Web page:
I also have discovered that a number of iPad apps that have come from the PC or Mac world are not inclusive. For example eBay on the iPad is very nice but there are things like adding a reputation or preparing an invoice for the buyer, etc. that are not there. The Apple calendar, contacts, and mail applications are very nice and freshly updated from the iPhone versions. They are a joy to use but they do not have the full functionality of the PC versions — can’t send to groups in gmail, can’t add group designations in contacts, can’t add text message reminders in calendar. I use usps.com to do a mailing and stamps.com to mail packages. They both require printing. The iPad can’t print. Although it can handle pdf files in emails, it doesn’t support creation of pdf’s which is what both the mailing apps do. I did find one iPad app called PrintCentral that boasted that it enables the iPad to print without installing any printer software on the iPad. I bought the app ($9.99) and then found out that it does require software to be installed on your PC and then that enables the iPad to print to any printer on your LAN. Not even as easy as it sounds however, and to use it your PC or laptop has to be on and connected to the LAN. Handling of files, generally, is not a strong suit for the iPad. The file system is closed so you have no visible directories, you can not detach attachments and put them somewhere (except for pictures). Everything is handled through iTunes which is clearly not optimized for file sharing. I expect this to get easier as clever app developers find ways to get around the various impediments. GoodReader for example is a great tool for managing PDFs. You can access the GoodReader app from a PC, create folders on the iPad from your PC, and upload PDF files into the folders. This gives you a repository for documents to read offline on the iPad. I use it mostly for board papers and find it extremely valuable. Others at the conference tables are attracted to the idea — I should get an Apple commission!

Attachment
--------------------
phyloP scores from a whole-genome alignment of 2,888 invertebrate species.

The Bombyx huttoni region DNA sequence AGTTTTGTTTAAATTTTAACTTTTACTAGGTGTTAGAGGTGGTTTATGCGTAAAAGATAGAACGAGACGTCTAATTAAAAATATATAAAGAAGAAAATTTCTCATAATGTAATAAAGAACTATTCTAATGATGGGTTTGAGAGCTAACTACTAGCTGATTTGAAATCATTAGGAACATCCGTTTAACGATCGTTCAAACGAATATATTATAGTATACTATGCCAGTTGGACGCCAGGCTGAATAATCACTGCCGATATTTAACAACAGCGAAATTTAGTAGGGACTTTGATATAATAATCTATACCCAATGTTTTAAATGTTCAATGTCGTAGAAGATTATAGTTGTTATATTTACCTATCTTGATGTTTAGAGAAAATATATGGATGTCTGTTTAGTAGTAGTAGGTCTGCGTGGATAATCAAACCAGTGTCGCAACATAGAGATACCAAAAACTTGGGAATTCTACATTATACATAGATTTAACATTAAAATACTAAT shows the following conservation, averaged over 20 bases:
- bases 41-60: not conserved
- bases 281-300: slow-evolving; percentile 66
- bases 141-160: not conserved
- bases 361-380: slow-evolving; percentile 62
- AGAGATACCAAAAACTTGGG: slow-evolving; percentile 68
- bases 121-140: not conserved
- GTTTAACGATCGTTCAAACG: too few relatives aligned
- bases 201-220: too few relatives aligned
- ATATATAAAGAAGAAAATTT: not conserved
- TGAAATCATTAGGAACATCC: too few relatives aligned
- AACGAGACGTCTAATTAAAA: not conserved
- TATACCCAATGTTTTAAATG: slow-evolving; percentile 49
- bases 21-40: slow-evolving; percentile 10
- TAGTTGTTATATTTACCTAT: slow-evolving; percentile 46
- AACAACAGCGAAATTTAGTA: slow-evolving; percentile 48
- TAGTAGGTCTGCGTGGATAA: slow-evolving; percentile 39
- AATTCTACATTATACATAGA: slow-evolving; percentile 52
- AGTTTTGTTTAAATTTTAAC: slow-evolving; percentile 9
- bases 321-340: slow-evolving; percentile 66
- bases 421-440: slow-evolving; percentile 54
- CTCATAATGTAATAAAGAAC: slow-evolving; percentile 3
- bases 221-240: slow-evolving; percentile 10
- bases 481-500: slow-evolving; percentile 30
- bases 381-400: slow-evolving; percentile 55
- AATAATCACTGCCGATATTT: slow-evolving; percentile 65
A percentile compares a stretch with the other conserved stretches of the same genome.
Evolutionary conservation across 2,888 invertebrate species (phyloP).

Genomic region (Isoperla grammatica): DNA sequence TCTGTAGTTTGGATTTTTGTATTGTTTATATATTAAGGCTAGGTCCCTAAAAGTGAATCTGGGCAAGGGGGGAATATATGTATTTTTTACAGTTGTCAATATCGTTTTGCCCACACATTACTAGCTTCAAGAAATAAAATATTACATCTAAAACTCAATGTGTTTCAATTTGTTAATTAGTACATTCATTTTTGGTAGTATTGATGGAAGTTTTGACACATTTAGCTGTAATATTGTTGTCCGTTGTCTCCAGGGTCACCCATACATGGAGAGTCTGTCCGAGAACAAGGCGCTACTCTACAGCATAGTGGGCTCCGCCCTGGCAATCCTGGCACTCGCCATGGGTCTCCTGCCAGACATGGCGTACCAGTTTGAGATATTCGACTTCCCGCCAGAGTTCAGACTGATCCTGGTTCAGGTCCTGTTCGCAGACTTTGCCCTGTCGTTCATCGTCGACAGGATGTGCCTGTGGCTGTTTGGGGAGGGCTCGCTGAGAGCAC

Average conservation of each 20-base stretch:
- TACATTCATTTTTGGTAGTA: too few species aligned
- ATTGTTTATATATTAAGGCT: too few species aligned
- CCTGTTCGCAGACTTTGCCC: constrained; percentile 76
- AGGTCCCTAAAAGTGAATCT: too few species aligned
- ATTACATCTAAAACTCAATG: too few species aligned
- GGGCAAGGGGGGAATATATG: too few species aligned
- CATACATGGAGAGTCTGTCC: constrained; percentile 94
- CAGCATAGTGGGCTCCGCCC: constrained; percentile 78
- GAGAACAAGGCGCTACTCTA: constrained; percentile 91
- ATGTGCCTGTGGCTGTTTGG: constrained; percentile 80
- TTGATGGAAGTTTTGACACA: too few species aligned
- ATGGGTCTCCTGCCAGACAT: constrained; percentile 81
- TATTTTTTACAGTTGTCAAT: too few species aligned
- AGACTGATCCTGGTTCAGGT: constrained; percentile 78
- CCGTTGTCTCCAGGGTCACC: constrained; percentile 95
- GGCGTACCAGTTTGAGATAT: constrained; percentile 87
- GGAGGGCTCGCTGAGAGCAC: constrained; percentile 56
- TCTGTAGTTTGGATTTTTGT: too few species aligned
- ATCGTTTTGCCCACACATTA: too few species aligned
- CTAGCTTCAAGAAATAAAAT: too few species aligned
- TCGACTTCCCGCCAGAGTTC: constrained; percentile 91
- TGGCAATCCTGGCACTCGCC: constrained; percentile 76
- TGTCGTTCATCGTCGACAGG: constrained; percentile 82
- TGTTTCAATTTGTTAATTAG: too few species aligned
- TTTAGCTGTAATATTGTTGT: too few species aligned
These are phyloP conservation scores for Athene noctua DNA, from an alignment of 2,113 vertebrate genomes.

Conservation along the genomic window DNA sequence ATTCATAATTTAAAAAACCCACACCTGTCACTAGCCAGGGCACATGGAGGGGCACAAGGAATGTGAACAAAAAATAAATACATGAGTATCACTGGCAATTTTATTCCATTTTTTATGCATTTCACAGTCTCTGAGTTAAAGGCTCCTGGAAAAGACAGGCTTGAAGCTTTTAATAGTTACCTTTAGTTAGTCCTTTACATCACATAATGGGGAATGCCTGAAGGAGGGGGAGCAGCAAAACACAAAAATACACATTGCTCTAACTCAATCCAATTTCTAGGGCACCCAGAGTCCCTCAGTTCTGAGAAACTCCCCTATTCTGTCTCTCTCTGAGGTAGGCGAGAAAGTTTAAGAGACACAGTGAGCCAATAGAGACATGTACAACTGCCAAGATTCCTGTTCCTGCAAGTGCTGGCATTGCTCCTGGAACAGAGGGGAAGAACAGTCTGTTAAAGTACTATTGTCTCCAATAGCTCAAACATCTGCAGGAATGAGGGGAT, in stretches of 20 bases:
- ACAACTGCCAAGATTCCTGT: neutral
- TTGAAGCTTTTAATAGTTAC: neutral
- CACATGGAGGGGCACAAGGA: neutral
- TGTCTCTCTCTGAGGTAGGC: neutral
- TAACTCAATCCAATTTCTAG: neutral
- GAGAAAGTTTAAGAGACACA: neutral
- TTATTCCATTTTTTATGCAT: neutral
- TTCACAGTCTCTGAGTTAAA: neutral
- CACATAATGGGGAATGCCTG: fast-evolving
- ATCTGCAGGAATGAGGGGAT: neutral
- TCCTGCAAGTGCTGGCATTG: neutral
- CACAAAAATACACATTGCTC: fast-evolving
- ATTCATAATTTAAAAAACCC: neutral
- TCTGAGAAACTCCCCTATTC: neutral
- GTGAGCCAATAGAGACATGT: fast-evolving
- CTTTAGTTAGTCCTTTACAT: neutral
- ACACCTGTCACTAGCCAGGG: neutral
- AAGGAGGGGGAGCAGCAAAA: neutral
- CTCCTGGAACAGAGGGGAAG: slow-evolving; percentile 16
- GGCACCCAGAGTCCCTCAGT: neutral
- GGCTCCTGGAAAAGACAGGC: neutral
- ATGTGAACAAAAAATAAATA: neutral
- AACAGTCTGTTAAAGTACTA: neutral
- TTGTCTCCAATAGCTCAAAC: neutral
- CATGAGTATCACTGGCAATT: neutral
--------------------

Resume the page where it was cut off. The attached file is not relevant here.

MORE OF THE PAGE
Meanwhile I finished reading The Great Bridge by David McCullough using the iPad iBook reader. What a great book. After reading a few books on the iPad I can confidently repeat my enthusiasm for the Kindle. The light weight really makes a difference. It is also superior when reading out in the sunny weather we have been having lately. For now at least the optimum reading for me is to use the Kindle app on the iPad while on the treadmill and x-trainer or at the reading stand in front of my easy chair,  to use the  Kindle on iPhone while in a supermarket line or killing a few minutes at the train station, and the Kindle while curled up in bed. Once the iPad iBook novelty and fascination of the curling page flips with text on the back of the pages wears off, one thinks about the reason you read books — the content, not the page flips. the Kindle wins hands down — for now. On Wings Of Eagles was recently released on Kindle and that has been my read this week. Ken Follett doesn’t write much non-fiction and he did a spectacular job of taking a factual story of the EDS rescue in Iran in 1979 sound like a legitimate novel. One can’t wonder how the mission would have gone differently if iPhones had existed back then.

Bottom line, the iPad is a great device and I love it. It can’t do everything — no camera, no phone, no usb keys, weak printing and file handling — but it can do almost everything. And, it is very personal. You show it to friends and family but you don’t  let it out of your site. You let them play with it, but not much. It contains your personal information of all kinds. It knows where you are. In time, it will be watching you and you will be watching others with it.